Eyes 5 pairs, in parabolic arc; 1st and 2nd pairs on II + III, 3rd pair on IV (a1 + a2), 4th pair on V (a1 + a2), and 5th pair on VI a2 (Fig. 3a, b). Sensillae, papillae undeveloped.
In 17 pairs, one each situated ventrally at posterior margin of VIII a1 and b2 of each somite in IX–XXIV (Figs 3c, 4, 5b).
1 median longitudinal furrow on ventral surface of oral sucker (Fig. 3b). 3 jaws situated in oral cavity, one dorsal and two ventrolateral, each jaw bearing numerous salivary papillae. Monostichodont: each jaw bearing 30–46 diminutive teeth. Pharynx reaching to IX b2/a2–a2/b5. Crop reaching to XX b2/a2, bearing 22 pairs of crop caeca: 1st pair IX; 2nd and 3rd in IX and X; 4th and 5th in X and XI, 4th larger than 5th (4th > 5th); 6th and 7th in XI and XII, 6th > 7th; 8th and 9th in XII and XIII, 8th > 9th; 10th and 11th in XIII and XIV, 10th > 11th; 12th and 13th in XIV and XV, 12th > 13th; 14th and 15th in XV and XVI, 14th > 15th; 16th and 17th in XVI and XVII, 16th > 17th; 18th and 19th in XVII and XVIII, 18th > 19th; 20th and 21st in XVIII and XIX, 20th > 21st; 22nd being post-crop caeca, in XIX b2–a2 to XXV a2–a3. Intestine reaching to XXII/XXIII. Rectum simple tubular.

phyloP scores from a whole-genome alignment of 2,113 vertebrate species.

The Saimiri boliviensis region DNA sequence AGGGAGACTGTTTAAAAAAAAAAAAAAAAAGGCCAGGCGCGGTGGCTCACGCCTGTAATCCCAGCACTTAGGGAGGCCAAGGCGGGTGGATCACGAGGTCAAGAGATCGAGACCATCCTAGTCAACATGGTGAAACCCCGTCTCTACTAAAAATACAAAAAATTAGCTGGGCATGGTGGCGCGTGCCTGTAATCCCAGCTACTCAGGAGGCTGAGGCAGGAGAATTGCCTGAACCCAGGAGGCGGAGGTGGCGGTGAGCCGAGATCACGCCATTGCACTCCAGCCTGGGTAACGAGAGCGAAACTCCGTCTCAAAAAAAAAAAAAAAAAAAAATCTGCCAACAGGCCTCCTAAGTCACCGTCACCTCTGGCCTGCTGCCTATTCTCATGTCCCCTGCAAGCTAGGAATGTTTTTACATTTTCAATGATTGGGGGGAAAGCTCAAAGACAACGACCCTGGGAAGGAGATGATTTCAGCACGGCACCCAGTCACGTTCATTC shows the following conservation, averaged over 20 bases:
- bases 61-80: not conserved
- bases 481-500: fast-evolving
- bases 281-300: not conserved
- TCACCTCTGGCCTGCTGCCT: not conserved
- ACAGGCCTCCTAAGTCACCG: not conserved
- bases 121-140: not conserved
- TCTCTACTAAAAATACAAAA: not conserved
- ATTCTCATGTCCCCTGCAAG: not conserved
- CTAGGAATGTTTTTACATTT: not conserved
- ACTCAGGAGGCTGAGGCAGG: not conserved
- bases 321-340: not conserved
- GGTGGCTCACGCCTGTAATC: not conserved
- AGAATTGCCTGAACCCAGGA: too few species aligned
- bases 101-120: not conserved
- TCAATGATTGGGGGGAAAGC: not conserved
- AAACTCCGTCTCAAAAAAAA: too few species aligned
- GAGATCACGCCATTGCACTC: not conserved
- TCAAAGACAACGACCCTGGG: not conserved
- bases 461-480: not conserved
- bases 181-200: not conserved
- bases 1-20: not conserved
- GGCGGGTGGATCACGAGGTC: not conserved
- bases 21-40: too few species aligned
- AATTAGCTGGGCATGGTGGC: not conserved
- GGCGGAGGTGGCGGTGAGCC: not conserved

Male genital organ